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Propalin general information

What is Propalin used for?

Propalin syrup is used to treat urinary incontinence in spayed female dogs. Involuntary loss of urine can occur in male and female dogs at any age but particularly in spayed females. More than 20% of spayed females are affected and mid to large-sized breeds are also more prone. Propalin syrup is an effective and palatable oral treatment for long-term management of urinary incontinence in dogs and you should be able to see an improvement within a week. 

How does Propalin work?

Propalin syrup contains phenylpropanolamine, a sympathomimetic alpha-adrenergic agonist that mimics the effects of nerves of the sympathetic nervous system. These nerves respond to sympathomimetic amines like catecholamine and adrenaline. Urinary incontinence is usually caused by loss of muscle tone in the urethral sphincter, which is the muscle that controls urine flow out of the bladder. Phenylpropanolamine in Propalin syrup stimulates the alpha-adrenergic receptors in the urethral muscle, which increases tone of the sphincter muscle resulting in tightening of the urethra, to preventing urine leakage. 

What does Propalin contain?

Propalin syrup contains the active ingredient phenylpropanolamine (50mg/ml), used to treat urinary incontinence in dogs. 

Treating urinary incontinence with Propalin

Propalin syrup contains phenylpropanolamine, used to treat urinary incontinence in dogs. Urinary incontinence is usually caused by loss of muscle tone in the urethral sphincter, which is the muscle that controls urine flow out of the bladder. Phenylpropanolamine in Propalin syrup stimulates the alpha adrenergic receptors in the urethral muscle which increases tone of the sphincter muscle resulting in tightening of the urethra to preventing urine leakage. Involuntary loss of urine can occur in male and female dogs at any age but particularly in spayed females. Propalin syrup is an effective oral treatment for long-term management of urinary incontinence in dogs. 

What are the side effects of Propalin?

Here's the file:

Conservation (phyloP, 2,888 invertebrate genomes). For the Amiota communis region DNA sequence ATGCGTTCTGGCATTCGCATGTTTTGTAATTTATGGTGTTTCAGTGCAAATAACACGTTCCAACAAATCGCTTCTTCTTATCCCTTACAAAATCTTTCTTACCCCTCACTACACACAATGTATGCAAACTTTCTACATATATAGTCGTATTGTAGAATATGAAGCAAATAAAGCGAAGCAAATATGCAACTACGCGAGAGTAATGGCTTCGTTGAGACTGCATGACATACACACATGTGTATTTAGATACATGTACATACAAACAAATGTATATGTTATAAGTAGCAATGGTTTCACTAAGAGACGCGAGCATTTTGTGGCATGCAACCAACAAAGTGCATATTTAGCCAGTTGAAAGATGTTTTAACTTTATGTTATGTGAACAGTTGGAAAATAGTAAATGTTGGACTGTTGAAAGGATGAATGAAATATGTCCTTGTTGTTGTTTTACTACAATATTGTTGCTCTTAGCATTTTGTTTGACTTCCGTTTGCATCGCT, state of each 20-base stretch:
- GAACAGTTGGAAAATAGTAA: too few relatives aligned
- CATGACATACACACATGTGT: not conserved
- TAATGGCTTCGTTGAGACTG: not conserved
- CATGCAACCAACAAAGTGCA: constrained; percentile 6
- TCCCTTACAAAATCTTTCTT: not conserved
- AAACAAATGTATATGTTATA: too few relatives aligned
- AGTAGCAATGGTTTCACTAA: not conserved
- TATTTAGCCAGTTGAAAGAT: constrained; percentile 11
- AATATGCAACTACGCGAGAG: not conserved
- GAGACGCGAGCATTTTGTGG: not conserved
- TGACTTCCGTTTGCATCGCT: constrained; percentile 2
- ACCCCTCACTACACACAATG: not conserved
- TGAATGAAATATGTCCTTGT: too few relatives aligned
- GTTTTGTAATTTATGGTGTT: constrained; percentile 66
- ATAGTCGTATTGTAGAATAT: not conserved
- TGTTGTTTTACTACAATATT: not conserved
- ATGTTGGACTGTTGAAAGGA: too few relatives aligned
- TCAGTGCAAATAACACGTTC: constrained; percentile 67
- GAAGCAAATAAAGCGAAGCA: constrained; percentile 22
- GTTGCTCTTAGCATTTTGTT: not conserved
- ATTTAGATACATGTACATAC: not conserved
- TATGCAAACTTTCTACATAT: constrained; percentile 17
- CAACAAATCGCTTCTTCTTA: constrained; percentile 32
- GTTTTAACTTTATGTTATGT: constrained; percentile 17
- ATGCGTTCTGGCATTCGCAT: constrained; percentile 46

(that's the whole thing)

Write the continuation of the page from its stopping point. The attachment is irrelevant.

The most commonly reported side effects for dogs taking Propalin, which mimic the results of excessive stimulation of the sympathetic nervous system include: anorexia, aggressive behaviour, restlessness, irritability, tremors, tachycardia, cardiac arrhythmia, hypertension, and urinary retention. Lethargy and loss of appetite have been reported in a dog following an overdose. 

When should Propalin not be used?

You should not give Propalin to your dog if they:

  • show signs of allergic reaction or hypersensitivity to phenylpropanolamine or any ingredients in Propalin
  • have a pre-existing medical conditions such as heart disease, high blood pressure disease or kidney problems, glaucoma or diabetes mellitus
  • have a history of epilepsy
  • are pregnant or lactating
  • are receiving medications for cardiovascular disease or any other sympathomimetic drugs

How should Propalin be given?

You should give Propalin syrup to your dog 3 times daily using the oral syringe provided. Add the correct dose of Propalin syrup to your dog’s food or administer directly into your dog’s mouth. The recommended dose is 1 mg/kg bodyweight which is 0.1mL per 5 kg of body weight. 

Missed dose of Propalin

If you miss a dose of Propalin give it to your dog as soon as you remember, unless it is time to take the next dose, then skip the missed dose. Do not give a double dose. 

How should Propalin be stored?

You should store your Propalin syrup between 15°C and 25°C in a cool dry place. 

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